Recent news that Mark McClure had left Orlimar Golf after only one year on the job prompted two primary questions among industry watchers.
Why did the former Cobra Golf executive leave so soon? What does his departure indicate about Orlimar’s fortunes – and future?
McClure joined the equipment maker in spring 2001 as senior executive of strategic planning, focusing on marketing, sales and product direction. In essence, he ran the business with Orlimar president and CEO Bill Kirkendall. Conventional wisdom said that McClure would be around much longer.
“The primary reason I am leaving is that I have more or less fulfilled my contract,” McClure said. “I had a one-year deal, and at the end of that, I felt I had done everything I set out to do, which was develop a new business model for Orlimar.
“It’s no secret that the next step is for the company to get the capital to exercise that model. So Orlimar is taking it to different groups in an effort to raise money. What I basically said was, until the company is recapitalized, I have some things I would like to do on my own.
“So I am taking a hiatus, and once things are funded, I’ll come back.”
Additional finances are needed apparently not only to ensure McClure’s return, but to improve Orlimar’s fiscal health.
Some industry observers say Orlimar is strapped for cash and having trouble paying its bills.
One golf company executive familiar with Orlimar’s operations said it lacks sufficient funds to pay for “distribution, advertising or to buy components.
“The company owes so much,” said the executive, adding that some vendors won’t “ship to it any more, at least not without getting paid up front.”
There is even speculation that a change of ownership likely will occur if Orlimar secures a cash infusion.
Kirkendall would not address the financial concerns directly, saying only that “Orlimar is a private company,” and “We are in a tough industry, no doubt about it.”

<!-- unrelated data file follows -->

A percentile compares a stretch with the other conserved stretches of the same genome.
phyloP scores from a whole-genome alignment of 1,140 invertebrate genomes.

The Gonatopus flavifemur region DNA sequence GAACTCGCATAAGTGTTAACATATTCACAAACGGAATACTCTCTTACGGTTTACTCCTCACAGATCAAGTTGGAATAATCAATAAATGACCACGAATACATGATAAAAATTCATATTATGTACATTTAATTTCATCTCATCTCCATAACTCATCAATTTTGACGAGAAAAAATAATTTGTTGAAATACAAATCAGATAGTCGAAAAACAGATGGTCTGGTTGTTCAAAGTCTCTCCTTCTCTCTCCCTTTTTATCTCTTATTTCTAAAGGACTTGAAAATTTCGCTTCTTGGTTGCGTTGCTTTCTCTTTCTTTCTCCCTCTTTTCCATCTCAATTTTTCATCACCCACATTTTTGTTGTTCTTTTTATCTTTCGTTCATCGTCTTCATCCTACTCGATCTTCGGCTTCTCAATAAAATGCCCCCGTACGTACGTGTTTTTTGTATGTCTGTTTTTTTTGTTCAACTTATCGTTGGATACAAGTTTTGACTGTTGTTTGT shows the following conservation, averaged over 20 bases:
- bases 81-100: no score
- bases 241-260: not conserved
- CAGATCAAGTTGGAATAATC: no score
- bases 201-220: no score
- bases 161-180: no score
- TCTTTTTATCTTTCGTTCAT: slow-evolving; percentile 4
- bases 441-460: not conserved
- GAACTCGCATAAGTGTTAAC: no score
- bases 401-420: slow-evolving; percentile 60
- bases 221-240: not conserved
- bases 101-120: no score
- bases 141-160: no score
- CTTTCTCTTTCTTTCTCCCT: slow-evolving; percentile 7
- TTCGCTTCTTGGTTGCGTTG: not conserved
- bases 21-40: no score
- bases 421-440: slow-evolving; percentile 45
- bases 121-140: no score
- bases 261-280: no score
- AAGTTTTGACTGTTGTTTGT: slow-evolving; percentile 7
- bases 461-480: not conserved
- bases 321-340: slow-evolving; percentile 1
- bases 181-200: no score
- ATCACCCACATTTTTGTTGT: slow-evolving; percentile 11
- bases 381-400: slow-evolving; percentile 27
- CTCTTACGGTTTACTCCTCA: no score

For potential investors, McClure said he drafted a business model with a complete set of concepts designed to work for a small equipment maker in today’s golf market.
“One thing we tried to do was focus the product line around a core competency, which in Orlimar’s case is a metalwoods presence,” he said. “We developed the hip Ti driver line and retooled fairway woods.”
McClure also was involved in the agreement through which Orlimar will manufacture and distribute the Dave Pelz wedges – which Kirkendall describes as “another leg of the stool.”
“Next, it was a matter of selling,” McClure said. “From a small company
perspective, managing cash flow from retail can be a very difficult situation, and we felt we needed to combine a good, sound retail strategy with some of the direct marketing strategies the company had used with success two and three years ago. That means we will do some infomercials. But we also will partner with retailers in a variety of ways to market directly to consumers in their back yards in hopes of driving awareness and demand.”
Some moves already have been made in that direction, among them a revision of the hip Ti infomercial that ran last year so that it includes the new 420cc driver. “It will definitely be ready by the spring of 2003, and maybe even in time
for the Christmas holidays,” Kirkendall said. Orlimar also is considering changes to its sales force.
“Looking at things operationally, promotionally and financially, we realized we need to change to better reflect the size of the company and to allow it to grow and become a strong niche player,” McClure said. “We have had a good response to the business plan, but it takes some time for people to kick the tires and understand what the new Orlimar will look and feel like.”